WHAT IS A VEGETATIVE STATE?

He was brutally assaulted eight years ago when he was 30 and left in a near-vegetative state. The surgeon told his mother that he would « be a vegetable for the rest of his life. »

But now pioneering U.S. doctors are reawakening this 38-year-old man. He can chew and swallow food, drink out of a cup, raise his toothbrush and recite the first 16 words of the pledge of allegiance.

What happened? A team of doctors has used deep-brain electrical stimulation to kick-start the patient’s brain activity – a kind of pace maker for the brain. Doctors hope this treatment will have beneficial consequences for patients with Parkinson’s disease, depression, obsessive-compulsive disorder and epilepsy. Doctors hope this treatment will usher in a new era for people previously considered untreatable.

One of the researchers in this trial says « it is going to force skeptics to revisit the view that severe brain injury is an immutable condition. »

Does this mean that in the future a case like that of Terry Schiavo should be viewed as potentially treatable? What do ethicists say about this development? Is it a break-through in treating those in a near- vegetative state?

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2 Comments »

  1. 1
    Joanne Nicholls Says:

    I think the families should be involved in such a decision. Certainly more research and results need to be gathered to determine the quality of life should an individual re-awaken. Some people have absolutely no desire to simply be alive–it’s the quality of life that is important. On the other hand, not every person in a deep coma will be able to be awakened and false hope should not be given to families either. Regardless, it’s a sticky issue. If this research can be used to help people with other brain diseases, then the research should continue.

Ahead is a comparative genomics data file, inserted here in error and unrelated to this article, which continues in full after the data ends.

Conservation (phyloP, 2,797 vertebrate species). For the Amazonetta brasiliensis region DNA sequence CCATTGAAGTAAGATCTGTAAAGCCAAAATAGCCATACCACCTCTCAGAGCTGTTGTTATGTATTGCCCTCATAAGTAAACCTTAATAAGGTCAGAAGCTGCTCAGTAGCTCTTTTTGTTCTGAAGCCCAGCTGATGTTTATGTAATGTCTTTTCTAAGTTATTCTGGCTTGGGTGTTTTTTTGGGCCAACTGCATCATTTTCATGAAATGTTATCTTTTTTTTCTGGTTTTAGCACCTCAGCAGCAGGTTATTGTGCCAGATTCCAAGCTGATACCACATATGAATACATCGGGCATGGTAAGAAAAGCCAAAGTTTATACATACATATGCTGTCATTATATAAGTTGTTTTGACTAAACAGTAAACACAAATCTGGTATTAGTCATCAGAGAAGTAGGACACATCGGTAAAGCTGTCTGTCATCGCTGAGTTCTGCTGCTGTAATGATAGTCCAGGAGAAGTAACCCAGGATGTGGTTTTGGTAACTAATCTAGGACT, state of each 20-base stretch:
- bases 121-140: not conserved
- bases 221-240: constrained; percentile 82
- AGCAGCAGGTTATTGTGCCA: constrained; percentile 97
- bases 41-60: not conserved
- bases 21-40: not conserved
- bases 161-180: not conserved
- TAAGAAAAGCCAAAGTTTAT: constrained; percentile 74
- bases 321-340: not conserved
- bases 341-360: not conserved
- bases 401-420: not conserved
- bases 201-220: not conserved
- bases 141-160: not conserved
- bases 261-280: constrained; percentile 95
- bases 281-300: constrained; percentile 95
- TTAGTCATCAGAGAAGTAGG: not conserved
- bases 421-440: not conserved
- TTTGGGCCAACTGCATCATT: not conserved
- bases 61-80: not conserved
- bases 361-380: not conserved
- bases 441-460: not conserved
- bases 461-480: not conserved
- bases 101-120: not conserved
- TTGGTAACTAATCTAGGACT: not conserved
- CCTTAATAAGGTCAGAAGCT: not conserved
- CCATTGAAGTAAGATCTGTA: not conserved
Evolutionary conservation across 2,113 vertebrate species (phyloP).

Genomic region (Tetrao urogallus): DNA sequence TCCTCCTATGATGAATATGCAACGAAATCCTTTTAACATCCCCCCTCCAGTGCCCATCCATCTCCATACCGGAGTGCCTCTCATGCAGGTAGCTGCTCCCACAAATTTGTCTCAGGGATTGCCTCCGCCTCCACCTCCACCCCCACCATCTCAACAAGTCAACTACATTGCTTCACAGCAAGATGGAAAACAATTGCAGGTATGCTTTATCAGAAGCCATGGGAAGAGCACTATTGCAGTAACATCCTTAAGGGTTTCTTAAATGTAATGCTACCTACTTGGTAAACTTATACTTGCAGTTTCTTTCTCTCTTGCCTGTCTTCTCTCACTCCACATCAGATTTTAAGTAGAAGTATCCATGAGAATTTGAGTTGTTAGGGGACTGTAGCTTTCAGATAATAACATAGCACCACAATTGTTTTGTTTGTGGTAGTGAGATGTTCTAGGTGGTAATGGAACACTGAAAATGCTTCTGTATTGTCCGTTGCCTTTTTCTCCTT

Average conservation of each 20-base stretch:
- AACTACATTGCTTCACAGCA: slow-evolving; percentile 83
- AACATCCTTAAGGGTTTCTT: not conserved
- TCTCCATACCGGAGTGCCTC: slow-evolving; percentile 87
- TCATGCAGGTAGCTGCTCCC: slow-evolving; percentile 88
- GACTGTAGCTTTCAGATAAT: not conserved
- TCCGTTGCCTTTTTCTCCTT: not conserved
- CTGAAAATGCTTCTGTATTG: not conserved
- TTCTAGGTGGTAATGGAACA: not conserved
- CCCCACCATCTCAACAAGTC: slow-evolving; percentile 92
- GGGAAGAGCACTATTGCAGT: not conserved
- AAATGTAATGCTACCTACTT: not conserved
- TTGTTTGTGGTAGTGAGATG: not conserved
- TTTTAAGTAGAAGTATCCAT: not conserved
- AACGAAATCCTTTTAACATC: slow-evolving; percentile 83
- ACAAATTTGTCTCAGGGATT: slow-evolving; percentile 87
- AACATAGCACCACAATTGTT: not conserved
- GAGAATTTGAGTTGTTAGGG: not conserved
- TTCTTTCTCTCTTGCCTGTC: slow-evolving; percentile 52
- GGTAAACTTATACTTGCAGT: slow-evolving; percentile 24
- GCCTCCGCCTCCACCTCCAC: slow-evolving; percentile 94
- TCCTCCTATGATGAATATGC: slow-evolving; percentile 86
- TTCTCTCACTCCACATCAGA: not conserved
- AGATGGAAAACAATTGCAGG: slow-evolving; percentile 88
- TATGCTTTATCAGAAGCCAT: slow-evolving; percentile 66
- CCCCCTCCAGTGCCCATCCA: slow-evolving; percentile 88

2. 2
    Cate McB Says:

    « Does this mean that in the future a case like that of Terry Schiavo should be viewed as potentially treatable? »
    Yes, the accent being on the words « potentially treatable » and we need to remember that Schiavo was in a vegetative state not a « near-vegetative state ». Clear definitions of these states are needed in the public domain.

    « Is it a break-through in treating those in a near- vegetative state? »
    Yes, undoubtedly it is, although it’s not clear yet how generalizable this « break-through » is.

    « What do ethicists say about this development? » I don’t know about anyone else’s response — I’ve been too busy at the bedside in the ICU, but I think the emphasis should be on quality of life.

    For example, « He can chew and swallow food, drink out of a cup, raise his toothbrush and recite the first 16 words of the pledge of allegiance. » Is this quality of life — this combo of primitive reflexes and what I assume is early rote learning? And can this man now tell us whether this « state » constitutes quality of life for him? Or are we left with the estimations of family members? — a form of substitute decision making always problematic in these cases.

    I think we need to know a whole lot more ……….. That’s what this ethicist thinks.


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